Cars are still hot in Detroit, Mich., but not like they used to be.
According to the annual report of the Automobile Theft Prevention Authority (ATPA), Detroit once again saw an overall decrease in vehicle thefts from 2009 to 2010. The 5.2-percent decrease continues the trend of waning incidents in the state, despite the fact that Detroit is still the highest ranking city in Michigan for auto thefts.
Auto theft incidents have decreased across the state the past four years running. Michigan is now ranked as the sixth state with highest motor vehicle thefts in the nation. From ATPA’s inception in 1986 to 2010, Michigan auto thefts have dropped by 6.7 percent, compared to a decrease in auto thefts nationally of only 39.8 percent.
Michigan’s other large cities with the highest decreases in auto theft from 2009 to 2010 include Harper Woods, with a 50-percent decrease; Sterling Heights, with a 36.8-percent decrease; and Kalamazoo, with a 32.1-percent decrease. Meanwhile, some pockets in the state saw an uptick in auto theft during that same time. For instance, Lansing reported a 20.6-percent increase, while Kenton Co. saw a 15.9-percent increase.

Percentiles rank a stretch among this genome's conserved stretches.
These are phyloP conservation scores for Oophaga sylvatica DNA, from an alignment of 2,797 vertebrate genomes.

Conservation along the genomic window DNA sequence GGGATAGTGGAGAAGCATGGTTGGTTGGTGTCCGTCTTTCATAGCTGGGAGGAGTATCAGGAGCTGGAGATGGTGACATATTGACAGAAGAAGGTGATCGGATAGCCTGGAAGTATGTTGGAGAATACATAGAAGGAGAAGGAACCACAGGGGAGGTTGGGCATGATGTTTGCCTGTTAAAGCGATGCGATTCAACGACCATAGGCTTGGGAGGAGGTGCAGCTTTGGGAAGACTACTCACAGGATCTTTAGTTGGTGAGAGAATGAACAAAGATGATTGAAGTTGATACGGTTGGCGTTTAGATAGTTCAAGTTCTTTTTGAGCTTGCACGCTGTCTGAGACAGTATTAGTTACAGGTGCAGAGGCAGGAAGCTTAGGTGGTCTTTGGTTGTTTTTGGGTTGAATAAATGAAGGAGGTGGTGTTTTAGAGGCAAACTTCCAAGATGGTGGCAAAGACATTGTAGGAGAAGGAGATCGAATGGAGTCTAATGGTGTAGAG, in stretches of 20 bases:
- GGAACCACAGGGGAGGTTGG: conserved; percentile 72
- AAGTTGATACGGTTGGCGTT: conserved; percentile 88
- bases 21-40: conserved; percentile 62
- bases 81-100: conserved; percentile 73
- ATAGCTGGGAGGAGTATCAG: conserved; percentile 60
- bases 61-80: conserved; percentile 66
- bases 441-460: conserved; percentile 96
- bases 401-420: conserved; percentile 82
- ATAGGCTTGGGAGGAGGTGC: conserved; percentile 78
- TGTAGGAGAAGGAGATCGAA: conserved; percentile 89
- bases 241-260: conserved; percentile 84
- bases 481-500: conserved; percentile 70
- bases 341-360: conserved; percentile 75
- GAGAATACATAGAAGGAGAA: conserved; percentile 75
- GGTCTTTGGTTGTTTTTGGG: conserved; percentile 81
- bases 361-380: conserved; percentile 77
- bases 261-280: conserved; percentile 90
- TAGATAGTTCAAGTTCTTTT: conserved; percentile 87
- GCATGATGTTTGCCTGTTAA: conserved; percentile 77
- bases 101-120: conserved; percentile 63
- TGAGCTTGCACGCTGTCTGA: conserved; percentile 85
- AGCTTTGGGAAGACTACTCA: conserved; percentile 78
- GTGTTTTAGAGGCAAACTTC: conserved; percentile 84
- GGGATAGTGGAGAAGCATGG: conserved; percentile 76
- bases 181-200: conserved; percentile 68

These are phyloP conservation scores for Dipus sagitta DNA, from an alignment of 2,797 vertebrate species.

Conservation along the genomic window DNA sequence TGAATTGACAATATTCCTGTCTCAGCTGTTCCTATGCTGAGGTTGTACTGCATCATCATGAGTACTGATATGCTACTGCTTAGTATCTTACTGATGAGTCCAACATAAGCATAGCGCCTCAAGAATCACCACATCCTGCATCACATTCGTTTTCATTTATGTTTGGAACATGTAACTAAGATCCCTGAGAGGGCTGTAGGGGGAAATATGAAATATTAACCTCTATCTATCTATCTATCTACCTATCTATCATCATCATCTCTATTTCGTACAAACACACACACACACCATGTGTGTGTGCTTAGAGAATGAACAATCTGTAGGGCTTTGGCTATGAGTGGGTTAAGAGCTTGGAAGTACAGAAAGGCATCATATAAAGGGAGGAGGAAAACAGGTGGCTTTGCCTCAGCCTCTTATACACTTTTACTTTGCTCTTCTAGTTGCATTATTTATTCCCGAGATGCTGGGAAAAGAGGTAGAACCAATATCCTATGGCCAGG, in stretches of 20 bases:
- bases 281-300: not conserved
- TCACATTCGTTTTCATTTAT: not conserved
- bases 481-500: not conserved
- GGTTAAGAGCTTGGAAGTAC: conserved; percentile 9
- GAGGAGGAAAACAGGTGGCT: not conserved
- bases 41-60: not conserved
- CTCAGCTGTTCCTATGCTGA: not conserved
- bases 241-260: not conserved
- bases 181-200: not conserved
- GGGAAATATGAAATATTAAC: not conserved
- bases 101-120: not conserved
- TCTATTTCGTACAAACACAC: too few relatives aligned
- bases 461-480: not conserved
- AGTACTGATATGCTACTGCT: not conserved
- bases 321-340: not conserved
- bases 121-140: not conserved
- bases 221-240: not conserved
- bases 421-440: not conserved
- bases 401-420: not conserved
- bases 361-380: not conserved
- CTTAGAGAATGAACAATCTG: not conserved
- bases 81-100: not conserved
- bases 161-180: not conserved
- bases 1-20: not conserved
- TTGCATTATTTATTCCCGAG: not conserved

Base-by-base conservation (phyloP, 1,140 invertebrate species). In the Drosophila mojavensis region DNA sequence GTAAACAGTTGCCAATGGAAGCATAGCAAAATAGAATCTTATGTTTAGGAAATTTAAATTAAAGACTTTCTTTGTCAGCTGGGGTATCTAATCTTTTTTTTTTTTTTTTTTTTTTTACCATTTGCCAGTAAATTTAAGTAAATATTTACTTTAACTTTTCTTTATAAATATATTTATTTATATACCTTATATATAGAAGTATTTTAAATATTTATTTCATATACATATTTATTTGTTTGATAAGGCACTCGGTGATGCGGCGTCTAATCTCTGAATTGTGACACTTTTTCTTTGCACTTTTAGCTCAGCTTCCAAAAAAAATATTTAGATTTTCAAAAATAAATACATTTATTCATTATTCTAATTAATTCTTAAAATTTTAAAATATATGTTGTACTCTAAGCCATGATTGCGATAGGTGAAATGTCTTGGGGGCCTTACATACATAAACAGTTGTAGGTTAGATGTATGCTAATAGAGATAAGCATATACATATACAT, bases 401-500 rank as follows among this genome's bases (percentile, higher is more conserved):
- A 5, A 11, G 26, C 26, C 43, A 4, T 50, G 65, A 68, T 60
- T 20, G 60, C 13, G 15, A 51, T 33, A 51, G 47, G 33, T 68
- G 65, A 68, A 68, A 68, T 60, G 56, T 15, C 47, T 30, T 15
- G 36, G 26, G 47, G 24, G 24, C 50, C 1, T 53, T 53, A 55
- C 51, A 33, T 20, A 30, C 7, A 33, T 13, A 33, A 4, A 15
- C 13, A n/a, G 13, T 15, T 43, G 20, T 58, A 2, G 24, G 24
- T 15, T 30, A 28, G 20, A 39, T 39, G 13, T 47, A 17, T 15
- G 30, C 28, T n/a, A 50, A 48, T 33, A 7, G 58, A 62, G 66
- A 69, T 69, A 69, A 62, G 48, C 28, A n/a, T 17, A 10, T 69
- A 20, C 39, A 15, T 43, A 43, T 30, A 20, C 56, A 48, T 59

Wayne County topped the list of Mich. counties with 61.2 percent of total state thefts in 2010. October, November, and December were once again the months with the highest auto theft figures. Topping Michigan’s most stolen vehicle list is the 2000 Dodge Ram pickup truck. Popular colors among thieves once again include black, white, and red.
Although auto thefts are declining, related crimes, such as component theft and insurance fraud, are on the rise, according to Help Eliminate Auto Thefts (H.E.A.T.).
"With continued partnership between citizens, law enforcement, the insurance industry, and agencies such as H.E.A.T. and the ATPA, we expect to see rates of auto theft continue to decline," says Terri Miller, director of H.E.A.T.